Financial wellness programs can make a big difference for women in the workplace—but only if they address women’s financial stress head-on.

Women and men are both stressed out about money, but women are more likely than men to name financial concerns as a top source of stress—more than health, family or work-related issues—something that surprisingly few employers are aware of, or know how to address.

What’s more, many women in the workplace may not be reaching out for the help they need with financial management. They are less likely than male employees to have a financial advisor or feel comfortable receiving financial advice at work, according to a survey of 1,000 employees of mid- to large-sized companies, conducted by the Financial Health Network on behalf of Morgan Stanley.1

With studies consistently showing that companies with greater gender diversity tend to be more profitable, it’s imperative for many employers to consider how they can better attract and retain top female employees. That means thinking more holistically about how to serve women’s needs, understanding their stressors, and offering up a suite of resources to help combat that stress. 

“Women identify as having more stress than men, but they are also less keen to ask for help,” says Krystal Barker Buissereth, Head of Financial Wellness for Morgan Stanley Wealth Management. “Employers need to meet women where they are.”

When Women Are at the Table

Attracting and retaining women isn’t just a matter of goodwill, it’s good business sense. The data consistently show that companies with greater gender diversity, including women in leadership, can be more productive and profitable. A 2018 McKinsey report found that companies in the top quartile for gender diversity on their executive teams were 21% more likely to experience above-average profitability than companies in the bottom quartile.

Morgan Stanley Research examined companies based on their percentage of female employees and other metrics of gender diversity, and found that the top third experienced 2% higher average relative returns compared to other companies in their region. Over a six-year period, companies with more gender diversity enjoyed a one-year return on equity that was 1.1% better than companies with low female representation. Evidence has linked gender diversity to lower return-on-equity volatility, too.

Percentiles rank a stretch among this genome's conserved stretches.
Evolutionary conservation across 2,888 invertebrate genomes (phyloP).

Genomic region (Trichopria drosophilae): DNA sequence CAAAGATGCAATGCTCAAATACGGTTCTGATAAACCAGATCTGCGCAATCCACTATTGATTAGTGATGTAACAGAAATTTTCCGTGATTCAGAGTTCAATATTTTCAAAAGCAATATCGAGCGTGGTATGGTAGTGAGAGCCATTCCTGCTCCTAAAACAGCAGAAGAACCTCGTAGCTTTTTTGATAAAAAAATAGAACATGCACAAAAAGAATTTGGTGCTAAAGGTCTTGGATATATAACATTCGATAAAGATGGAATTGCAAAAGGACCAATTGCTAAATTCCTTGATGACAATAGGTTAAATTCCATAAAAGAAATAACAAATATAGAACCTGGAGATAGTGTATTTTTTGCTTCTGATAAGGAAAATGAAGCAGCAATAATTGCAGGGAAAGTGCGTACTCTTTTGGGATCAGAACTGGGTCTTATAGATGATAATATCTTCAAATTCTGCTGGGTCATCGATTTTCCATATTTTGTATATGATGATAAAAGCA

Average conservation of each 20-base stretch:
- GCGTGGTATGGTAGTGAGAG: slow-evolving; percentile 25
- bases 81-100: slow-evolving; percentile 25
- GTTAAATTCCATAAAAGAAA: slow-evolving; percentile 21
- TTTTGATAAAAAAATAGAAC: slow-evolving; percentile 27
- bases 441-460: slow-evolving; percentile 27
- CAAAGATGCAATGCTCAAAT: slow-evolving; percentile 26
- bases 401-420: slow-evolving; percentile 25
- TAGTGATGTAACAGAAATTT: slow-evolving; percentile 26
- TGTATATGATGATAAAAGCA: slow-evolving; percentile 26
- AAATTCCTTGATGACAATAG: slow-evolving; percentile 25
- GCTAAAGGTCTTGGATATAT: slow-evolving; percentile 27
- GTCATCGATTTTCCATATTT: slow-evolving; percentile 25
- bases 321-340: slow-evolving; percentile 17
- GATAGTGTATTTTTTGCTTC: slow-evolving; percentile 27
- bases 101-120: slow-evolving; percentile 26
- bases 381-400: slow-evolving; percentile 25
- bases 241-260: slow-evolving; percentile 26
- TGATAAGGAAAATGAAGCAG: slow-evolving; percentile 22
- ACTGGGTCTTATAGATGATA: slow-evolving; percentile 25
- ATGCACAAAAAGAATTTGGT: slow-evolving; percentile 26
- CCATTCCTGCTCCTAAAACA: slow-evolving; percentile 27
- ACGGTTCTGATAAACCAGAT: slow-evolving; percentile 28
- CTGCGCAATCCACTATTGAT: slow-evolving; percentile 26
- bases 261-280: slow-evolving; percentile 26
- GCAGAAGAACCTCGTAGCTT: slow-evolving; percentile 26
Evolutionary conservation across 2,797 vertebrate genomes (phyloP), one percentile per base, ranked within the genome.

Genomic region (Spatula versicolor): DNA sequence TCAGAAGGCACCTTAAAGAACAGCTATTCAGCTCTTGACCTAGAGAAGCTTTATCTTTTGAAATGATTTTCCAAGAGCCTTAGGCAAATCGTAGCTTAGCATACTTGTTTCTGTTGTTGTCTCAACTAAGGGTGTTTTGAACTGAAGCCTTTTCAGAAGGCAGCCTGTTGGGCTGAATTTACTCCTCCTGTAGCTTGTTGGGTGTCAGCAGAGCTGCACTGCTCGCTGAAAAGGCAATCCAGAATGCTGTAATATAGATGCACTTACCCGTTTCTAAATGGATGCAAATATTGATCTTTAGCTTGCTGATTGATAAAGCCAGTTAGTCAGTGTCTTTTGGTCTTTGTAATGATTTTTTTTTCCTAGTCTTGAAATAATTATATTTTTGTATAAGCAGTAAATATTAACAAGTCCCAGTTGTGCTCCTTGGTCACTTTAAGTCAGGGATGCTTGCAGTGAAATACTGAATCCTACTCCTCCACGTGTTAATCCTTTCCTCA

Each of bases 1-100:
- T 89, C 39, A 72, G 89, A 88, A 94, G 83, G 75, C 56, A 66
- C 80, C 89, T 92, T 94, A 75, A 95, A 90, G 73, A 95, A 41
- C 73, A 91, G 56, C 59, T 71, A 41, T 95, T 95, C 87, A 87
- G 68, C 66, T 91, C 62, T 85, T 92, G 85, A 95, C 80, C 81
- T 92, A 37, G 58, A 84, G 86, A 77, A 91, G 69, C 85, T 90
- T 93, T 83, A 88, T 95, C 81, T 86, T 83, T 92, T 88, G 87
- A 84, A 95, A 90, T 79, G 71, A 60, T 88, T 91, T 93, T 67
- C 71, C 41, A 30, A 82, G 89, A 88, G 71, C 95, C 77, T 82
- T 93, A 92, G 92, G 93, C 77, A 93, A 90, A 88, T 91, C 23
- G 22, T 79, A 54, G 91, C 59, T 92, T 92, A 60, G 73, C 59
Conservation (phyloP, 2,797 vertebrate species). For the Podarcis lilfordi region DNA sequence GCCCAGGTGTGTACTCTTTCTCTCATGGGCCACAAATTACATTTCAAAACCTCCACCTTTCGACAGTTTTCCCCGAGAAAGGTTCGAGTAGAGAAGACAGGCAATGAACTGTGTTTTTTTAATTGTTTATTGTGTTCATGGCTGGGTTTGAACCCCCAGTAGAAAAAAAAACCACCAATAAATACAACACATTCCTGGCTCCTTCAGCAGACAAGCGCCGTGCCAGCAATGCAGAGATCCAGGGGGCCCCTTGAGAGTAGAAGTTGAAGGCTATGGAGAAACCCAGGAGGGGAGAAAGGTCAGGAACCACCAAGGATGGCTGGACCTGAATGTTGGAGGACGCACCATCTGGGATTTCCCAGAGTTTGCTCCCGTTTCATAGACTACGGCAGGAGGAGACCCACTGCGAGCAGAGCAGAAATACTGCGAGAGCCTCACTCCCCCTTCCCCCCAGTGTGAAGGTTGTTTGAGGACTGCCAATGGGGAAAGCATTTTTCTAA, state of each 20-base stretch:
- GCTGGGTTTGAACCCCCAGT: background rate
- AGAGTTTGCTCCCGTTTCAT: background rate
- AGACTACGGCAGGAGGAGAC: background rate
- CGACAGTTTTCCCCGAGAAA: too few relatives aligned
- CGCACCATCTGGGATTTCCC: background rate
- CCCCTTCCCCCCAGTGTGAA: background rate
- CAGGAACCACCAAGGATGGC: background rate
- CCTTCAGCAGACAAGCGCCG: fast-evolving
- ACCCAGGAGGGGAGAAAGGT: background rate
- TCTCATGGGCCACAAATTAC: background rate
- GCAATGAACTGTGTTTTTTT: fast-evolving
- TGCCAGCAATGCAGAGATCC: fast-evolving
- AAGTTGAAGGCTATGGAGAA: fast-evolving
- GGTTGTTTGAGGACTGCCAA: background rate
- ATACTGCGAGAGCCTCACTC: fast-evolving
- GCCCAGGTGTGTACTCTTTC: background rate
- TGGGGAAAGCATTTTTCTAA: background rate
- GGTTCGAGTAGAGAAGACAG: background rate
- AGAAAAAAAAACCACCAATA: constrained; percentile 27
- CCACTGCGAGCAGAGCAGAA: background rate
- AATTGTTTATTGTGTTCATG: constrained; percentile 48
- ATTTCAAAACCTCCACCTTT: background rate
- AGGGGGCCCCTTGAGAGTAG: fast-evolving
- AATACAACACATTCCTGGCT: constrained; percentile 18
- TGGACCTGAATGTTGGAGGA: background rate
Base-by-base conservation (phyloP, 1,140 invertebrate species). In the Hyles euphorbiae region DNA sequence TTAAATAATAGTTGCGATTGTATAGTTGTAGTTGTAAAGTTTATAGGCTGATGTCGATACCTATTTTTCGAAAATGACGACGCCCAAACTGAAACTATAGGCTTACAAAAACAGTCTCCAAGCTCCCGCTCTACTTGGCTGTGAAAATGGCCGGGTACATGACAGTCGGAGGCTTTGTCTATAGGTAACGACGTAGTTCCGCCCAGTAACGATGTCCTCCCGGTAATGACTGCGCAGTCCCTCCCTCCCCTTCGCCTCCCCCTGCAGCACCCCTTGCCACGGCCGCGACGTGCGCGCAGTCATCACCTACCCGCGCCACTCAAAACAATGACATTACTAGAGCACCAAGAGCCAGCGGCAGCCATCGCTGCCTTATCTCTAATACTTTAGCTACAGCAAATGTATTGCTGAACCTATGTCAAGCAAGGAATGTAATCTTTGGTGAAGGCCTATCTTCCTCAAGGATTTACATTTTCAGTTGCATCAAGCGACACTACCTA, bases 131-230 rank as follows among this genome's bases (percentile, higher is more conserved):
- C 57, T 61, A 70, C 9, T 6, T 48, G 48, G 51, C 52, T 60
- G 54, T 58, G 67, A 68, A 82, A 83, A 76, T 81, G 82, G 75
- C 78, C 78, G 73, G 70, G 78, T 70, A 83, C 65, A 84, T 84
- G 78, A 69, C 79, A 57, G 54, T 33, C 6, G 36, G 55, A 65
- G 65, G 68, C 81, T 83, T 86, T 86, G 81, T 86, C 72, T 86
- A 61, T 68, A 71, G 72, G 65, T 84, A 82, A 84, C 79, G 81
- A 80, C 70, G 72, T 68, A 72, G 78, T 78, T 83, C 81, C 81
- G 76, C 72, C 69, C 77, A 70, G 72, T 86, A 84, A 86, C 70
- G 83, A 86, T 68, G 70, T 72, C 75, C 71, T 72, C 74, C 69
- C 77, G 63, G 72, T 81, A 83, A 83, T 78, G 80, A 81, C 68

The Financial Stress Gender Gap

Female employees across generations—Millennials, Generation X and Baby Boomers—are feeling financial stress, and their responses to the survey questions highlight the gender gap. Among the key findings:

  • 62% of women surveyed have an extreme amount, a great deal, or a fair amount, of financial stress, compared with 53% of men.

  • 42% of women say they have more debt than is manageable, versus 31% of men.

  • 38% of women say they were unable to pay their bills on time, versus 27% of men.

“When it comes to their ability to pay bills on time or their liquid savings, women are expressing greater concerns than men around these short-term needs,” Buissereth says. 

The worry about debt and keeping up with bills means that women may also have a harder time focusing on long-term financial needs. In fact, 55% of female employees cited planning for their families’ future as a top concern, compared with just 45% of men. And 56% of women said they are concerned about building retirement savings, compared with 50% of men. 

Overstressed and Underadvised

“Women have more financial stress, but they are also underadvised about it,” Buissereth says. Even though they have more stress around money, only 28% of women, versus 38% of men, have a financial advisor.

In addition, 66% of women said they felt comfortable receiving guidance at work from a financial professional—compared to 75% of men. 

How to Engage Women

The data itself suggests ways employers can remove hurdles to financial wellness for women in the workplace. Features that women say would make financial-wellness benefits more appealing to them include2:

  • Clear Explanations of Benefits: People are often most receptive to financial advice when they can connect it to goals. It’s important to understand what motivates individuals and speak to them in those terms.

  • Easy Access: Companies must also accommodate various working styles and engagement preferences. Providing an easy-to-navigate digital experience is key, something employees—men and women, alike—can engage with from the comfort of home while telecommuting, or on-the-go while running errands, working out at the gym or sitting at a child’s sporting event.

  • Simple enrollment: Understanding and choosing from the various options during enrollment can be daunting. Keeping the process as simple as possible from the outset may pave the way for more employees to recognize the value they are getting and sign up.

Improving Women’s Financial Lives

Morgan Stanley’s culture of commitment to clients and colleagues is at the heart of how we can make a big difference in helping to overcome gender gaps. Likewise, companies that can meet women where they are—and offer the financial help, planning and tools women want to use—can position themselves for success by attracting and retaining some of the best talent.

Morgan Stanley at Work Financial Wellness focuses on helping employers engage employees through personalized financial education, advice and solutions. By targeting the needs of women and other employee groups, companies can build financial wellness programs that benefit both their people and their business.